The Gospel according to St. Mark presents the story of Jesus in a popular and engaging style. The narrative is fast-paced and dramatic, not dwelling long on detail. The emphasis is much more on the deeds of Jesus—his healings and wonders—than on his teachings, and through these Mark conveys to readers the striking impact his ministry had on people in Galilee in the early first century a.d.
Mark is the earliest of the four Gospels and if the word of the theologian Clement of Alexandria (a.d. 150–215) has merit, it was written for an audience of Gentile Christians in Rome around a.d. 70. That Mark translates Aramaic words, explains Jewish customs, and ignores Old Testament connections confirms this audience. The first nine chapters cover Jesus' ministry in Galilee, and the final six chronicle his journey to Judea and into Jerusalem (chapter 11) for his final week.
The underlying aim is to show that Jesus is the Messiah (“Christ” in Greek). That is already declared to readers in 1.1, but the author wants readers to see the centrality of Jesus' cross. In Mark Jesus is the suffering Messiah whose compassion led him to the cross, not a militaristic Messiah who would overthrow Roman occupation forces. Lest any in his audience misunderstand the new life in Christ as being about self-advantage, Mark says to the contrary that it is about selfless serving—that all who follow Jesus must also expect to take up their cross and follow him in the way of the cross. The author of Mark never identifies himself to the reader. Early church tradition associated the book with Mark, a companion of St. Peter, who would have learned what he reports about Jesus directly from the apostle.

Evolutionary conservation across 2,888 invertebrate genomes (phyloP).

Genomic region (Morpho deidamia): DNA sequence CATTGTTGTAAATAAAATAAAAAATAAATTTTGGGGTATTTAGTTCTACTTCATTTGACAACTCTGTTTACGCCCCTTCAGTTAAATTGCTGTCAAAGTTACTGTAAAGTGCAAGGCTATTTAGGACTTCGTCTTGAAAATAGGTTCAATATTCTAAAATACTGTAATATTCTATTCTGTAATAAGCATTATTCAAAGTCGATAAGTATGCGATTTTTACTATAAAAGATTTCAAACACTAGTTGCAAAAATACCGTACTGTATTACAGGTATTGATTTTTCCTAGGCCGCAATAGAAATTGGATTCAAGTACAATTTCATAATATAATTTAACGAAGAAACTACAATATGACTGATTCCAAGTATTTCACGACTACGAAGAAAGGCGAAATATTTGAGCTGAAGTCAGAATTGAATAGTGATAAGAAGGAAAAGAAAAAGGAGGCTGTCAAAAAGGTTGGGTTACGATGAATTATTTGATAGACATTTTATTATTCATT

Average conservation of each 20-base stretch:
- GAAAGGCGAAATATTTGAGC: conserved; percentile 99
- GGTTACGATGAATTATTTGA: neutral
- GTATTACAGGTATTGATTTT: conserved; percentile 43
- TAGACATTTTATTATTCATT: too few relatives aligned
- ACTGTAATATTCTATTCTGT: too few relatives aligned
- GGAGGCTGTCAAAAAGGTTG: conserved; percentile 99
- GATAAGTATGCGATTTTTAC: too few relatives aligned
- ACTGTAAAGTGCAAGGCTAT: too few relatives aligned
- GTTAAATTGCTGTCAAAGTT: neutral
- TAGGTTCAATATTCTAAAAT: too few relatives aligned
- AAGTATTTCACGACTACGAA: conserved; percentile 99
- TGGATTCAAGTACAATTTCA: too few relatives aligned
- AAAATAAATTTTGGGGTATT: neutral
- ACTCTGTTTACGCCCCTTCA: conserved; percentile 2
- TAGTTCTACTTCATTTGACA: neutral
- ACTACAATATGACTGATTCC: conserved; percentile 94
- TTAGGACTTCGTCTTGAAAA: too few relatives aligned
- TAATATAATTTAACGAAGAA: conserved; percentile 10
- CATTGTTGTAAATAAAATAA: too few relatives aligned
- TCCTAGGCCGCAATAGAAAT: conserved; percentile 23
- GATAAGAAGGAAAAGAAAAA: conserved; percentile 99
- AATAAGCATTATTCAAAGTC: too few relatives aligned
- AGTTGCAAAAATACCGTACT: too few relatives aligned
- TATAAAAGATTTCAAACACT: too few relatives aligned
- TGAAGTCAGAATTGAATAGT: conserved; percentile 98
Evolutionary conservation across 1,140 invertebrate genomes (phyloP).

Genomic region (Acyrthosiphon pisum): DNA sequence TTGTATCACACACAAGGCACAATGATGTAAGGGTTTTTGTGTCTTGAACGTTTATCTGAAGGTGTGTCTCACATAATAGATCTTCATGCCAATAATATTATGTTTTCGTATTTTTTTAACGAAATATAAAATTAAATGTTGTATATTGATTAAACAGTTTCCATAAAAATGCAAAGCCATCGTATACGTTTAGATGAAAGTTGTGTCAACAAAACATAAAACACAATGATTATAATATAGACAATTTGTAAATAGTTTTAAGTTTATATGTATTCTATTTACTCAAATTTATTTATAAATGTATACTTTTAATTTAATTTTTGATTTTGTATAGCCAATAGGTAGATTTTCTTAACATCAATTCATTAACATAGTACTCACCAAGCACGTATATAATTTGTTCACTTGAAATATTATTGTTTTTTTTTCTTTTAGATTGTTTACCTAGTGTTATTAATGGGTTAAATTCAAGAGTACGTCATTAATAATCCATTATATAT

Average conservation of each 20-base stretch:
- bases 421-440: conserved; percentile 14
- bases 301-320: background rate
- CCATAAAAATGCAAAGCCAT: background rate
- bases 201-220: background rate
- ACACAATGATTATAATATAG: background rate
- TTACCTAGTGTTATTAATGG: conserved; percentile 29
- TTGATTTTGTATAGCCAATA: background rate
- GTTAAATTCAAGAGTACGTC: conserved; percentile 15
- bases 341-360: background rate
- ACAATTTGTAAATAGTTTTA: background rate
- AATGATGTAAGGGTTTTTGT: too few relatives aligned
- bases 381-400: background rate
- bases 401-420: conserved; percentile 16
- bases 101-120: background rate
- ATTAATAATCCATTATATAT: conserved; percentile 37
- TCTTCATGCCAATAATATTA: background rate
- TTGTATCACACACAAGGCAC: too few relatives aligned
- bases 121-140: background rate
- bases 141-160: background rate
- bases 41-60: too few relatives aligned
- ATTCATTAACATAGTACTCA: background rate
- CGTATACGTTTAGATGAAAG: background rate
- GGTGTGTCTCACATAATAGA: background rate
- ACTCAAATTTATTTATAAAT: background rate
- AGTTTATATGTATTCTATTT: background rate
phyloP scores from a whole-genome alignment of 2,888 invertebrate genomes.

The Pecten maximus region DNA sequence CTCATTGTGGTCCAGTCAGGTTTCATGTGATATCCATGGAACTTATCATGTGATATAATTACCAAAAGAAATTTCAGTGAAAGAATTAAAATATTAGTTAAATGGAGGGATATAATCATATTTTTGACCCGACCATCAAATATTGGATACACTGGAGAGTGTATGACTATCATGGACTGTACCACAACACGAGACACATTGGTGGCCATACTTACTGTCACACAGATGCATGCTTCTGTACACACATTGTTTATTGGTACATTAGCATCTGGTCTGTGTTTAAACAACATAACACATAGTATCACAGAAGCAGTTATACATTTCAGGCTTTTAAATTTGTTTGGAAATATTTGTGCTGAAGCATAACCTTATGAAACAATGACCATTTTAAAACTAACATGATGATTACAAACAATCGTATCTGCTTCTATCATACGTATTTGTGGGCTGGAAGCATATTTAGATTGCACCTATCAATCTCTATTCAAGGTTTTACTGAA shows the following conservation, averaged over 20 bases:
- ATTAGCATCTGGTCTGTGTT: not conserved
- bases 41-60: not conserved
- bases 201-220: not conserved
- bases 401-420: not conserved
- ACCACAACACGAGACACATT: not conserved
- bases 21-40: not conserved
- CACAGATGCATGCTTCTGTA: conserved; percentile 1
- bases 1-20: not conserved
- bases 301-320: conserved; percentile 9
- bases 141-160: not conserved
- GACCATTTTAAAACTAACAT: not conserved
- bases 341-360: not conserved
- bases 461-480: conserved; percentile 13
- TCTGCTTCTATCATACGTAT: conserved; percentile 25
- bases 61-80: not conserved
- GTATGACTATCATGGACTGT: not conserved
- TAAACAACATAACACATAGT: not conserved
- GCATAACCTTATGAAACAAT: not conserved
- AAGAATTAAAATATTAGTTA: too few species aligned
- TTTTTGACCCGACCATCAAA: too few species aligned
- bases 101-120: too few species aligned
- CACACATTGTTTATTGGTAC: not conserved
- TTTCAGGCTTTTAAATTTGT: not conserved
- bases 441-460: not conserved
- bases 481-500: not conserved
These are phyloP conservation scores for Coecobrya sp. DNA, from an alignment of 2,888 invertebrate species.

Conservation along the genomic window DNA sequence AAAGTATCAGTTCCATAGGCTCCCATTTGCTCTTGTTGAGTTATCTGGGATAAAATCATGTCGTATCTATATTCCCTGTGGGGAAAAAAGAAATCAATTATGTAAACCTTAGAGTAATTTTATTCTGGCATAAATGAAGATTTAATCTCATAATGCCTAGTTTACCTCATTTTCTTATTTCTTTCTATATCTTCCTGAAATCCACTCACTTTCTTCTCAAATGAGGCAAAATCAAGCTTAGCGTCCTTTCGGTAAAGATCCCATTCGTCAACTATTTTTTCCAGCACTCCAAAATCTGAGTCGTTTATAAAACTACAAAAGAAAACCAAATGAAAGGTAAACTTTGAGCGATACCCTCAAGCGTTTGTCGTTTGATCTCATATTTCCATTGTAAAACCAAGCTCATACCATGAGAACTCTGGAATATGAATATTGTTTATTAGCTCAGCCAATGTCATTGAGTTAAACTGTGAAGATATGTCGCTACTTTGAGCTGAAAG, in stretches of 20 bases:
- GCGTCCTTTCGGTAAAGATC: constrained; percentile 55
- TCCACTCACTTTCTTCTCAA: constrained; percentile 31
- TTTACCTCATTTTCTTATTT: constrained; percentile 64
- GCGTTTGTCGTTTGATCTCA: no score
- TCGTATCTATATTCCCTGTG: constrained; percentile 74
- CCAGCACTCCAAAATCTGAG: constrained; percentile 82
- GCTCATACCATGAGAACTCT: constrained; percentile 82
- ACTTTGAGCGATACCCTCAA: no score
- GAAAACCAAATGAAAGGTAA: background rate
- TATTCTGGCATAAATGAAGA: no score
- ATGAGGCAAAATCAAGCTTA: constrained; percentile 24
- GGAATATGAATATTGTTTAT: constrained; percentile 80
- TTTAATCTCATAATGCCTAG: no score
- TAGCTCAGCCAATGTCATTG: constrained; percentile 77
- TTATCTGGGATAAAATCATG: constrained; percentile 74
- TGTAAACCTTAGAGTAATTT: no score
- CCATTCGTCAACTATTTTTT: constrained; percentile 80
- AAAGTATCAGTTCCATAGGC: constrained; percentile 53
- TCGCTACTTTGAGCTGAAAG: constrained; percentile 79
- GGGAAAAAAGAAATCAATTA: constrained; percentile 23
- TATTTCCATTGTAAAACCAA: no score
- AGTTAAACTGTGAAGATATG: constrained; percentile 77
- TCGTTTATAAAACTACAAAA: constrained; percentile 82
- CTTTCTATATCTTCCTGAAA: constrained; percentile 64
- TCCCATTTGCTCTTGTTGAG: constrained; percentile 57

Jesus Prepares for His Ministry (1.1-20)
Jesus Does the Work of God's Kingdom in Galilee (1.21—9.50)
Jesus Teaches and Works Miracles in Judea (10.1-52)
Jesus in Jerusalem (11.1—15.47)
Jesus Is Risen from the Sepulchre (16.1-20)
[NB: Some very important ancient manuscripts of Mark lack 16.9-20. This is generally regarded as a later ending added to Mark. The KJV translators did not have access to these ancient texts.]
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